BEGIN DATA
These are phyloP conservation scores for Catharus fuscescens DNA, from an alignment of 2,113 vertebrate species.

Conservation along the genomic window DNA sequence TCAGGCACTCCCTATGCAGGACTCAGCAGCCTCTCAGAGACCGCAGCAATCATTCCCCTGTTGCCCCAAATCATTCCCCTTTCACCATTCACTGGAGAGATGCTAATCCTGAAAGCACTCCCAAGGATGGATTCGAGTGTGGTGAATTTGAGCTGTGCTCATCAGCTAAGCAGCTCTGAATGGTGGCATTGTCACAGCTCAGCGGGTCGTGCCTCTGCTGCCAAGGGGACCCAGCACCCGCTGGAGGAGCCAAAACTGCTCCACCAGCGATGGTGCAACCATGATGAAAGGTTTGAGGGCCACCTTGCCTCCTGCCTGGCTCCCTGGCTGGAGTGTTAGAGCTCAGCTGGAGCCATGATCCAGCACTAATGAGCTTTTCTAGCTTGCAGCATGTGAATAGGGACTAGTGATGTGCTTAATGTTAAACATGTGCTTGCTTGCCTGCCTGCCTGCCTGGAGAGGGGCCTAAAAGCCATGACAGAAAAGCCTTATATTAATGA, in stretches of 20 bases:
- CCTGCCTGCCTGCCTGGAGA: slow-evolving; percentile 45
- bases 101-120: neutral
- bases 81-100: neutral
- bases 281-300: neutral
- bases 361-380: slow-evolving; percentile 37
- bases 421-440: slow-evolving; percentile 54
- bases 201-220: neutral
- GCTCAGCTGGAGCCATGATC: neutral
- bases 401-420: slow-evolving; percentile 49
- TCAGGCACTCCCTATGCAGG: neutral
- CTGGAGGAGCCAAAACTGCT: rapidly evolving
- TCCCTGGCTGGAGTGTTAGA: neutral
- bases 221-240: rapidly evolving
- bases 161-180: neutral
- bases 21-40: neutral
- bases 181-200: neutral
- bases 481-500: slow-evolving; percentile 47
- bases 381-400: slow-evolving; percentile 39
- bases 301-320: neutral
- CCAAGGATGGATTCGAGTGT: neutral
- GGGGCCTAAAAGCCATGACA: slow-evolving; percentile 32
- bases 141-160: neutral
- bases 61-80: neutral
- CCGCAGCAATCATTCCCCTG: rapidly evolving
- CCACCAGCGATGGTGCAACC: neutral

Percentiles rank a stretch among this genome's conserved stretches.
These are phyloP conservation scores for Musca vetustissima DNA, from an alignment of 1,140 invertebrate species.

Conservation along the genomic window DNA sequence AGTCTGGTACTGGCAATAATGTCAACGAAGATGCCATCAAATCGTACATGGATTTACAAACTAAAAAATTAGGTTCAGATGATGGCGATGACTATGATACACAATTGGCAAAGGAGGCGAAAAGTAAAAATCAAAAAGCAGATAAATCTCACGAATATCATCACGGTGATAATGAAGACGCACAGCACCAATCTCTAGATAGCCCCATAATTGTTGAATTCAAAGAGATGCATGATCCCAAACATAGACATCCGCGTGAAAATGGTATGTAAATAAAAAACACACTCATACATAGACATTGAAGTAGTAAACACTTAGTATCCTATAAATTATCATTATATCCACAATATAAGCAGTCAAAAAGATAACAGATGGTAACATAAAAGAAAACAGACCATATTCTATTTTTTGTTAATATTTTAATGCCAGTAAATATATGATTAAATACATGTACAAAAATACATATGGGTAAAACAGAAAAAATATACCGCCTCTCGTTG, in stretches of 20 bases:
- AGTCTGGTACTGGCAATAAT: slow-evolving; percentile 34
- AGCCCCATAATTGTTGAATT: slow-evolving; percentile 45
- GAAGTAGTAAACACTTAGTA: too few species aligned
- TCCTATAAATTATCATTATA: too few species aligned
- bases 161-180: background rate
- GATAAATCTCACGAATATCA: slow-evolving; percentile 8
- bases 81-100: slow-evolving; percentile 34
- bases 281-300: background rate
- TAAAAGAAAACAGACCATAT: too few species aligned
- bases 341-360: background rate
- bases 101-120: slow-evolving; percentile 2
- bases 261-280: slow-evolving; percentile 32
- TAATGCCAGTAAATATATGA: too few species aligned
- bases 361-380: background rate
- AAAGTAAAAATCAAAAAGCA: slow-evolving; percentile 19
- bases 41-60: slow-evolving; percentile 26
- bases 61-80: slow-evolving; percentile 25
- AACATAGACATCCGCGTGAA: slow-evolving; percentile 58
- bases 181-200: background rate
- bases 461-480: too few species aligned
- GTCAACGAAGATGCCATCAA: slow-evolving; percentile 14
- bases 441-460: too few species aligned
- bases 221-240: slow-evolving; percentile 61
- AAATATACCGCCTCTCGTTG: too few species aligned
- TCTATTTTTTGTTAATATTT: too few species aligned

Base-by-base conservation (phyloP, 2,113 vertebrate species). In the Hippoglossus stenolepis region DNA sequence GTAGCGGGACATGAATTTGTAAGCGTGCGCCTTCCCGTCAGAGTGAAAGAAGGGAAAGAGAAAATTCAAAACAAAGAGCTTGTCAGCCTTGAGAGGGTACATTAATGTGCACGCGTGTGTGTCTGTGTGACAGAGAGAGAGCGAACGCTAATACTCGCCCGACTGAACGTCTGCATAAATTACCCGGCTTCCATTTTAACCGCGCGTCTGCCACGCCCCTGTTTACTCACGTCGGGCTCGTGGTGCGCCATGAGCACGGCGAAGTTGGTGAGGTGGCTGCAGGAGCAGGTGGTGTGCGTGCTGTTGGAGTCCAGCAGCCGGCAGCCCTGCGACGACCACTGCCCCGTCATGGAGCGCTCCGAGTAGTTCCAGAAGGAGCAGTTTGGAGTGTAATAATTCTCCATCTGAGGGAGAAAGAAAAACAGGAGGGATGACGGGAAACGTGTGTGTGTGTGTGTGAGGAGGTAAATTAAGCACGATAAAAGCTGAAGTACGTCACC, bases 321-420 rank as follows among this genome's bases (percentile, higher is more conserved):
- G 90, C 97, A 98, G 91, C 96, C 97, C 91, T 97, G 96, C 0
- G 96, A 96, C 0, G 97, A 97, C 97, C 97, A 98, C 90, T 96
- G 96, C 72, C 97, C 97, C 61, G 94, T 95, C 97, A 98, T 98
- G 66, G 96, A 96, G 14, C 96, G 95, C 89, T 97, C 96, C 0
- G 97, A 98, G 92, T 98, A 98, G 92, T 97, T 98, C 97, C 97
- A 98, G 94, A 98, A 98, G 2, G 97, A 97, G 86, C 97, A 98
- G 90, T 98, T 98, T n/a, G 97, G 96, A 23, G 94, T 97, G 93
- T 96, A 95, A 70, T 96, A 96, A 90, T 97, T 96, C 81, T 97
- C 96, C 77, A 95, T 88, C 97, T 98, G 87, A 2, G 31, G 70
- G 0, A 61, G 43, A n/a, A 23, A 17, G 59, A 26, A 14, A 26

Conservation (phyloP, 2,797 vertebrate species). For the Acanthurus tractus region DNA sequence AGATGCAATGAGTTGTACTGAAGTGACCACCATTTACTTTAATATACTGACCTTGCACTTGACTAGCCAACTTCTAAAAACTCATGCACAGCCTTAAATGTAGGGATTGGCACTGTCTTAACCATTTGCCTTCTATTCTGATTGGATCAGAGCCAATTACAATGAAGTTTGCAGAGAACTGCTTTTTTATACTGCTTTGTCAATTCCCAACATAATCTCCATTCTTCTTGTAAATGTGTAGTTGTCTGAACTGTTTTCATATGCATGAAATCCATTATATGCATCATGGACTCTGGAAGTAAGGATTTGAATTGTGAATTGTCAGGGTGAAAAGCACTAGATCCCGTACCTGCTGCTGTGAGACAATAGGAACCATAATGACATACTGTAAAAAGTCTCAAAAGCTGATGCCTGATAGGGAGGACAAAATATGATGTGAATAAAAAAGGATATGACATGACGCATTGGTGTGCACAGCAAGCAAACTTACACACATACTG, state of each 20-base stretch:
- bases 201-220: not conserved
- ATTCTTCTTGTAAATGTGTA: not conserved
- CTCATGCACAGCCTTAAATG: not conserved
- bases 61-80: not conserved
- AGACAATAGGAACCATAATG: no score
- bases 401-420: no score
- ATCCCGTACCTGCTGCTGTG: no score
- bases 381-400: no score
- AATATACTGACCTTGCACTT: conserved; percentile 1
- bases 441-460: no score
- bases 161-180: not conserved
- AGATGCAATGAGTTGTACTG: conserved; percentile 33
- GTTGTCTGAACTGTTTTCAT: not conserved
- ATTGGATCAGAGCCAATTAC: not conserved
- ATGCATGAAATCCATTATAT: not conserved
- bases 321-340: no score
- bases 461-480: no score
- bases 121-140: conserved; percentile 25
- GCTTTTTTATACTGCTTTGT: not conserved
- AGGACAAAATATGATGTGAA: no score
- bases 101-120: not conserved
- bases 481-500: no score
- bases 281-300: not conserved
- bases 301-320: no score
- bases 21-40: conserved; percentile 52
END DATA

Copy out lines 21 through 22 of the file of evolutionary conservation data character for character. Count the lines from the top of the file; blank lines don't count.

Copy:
- bases 301-320: neutral
- CCAAGGATGGATTCGAGTGT: neutral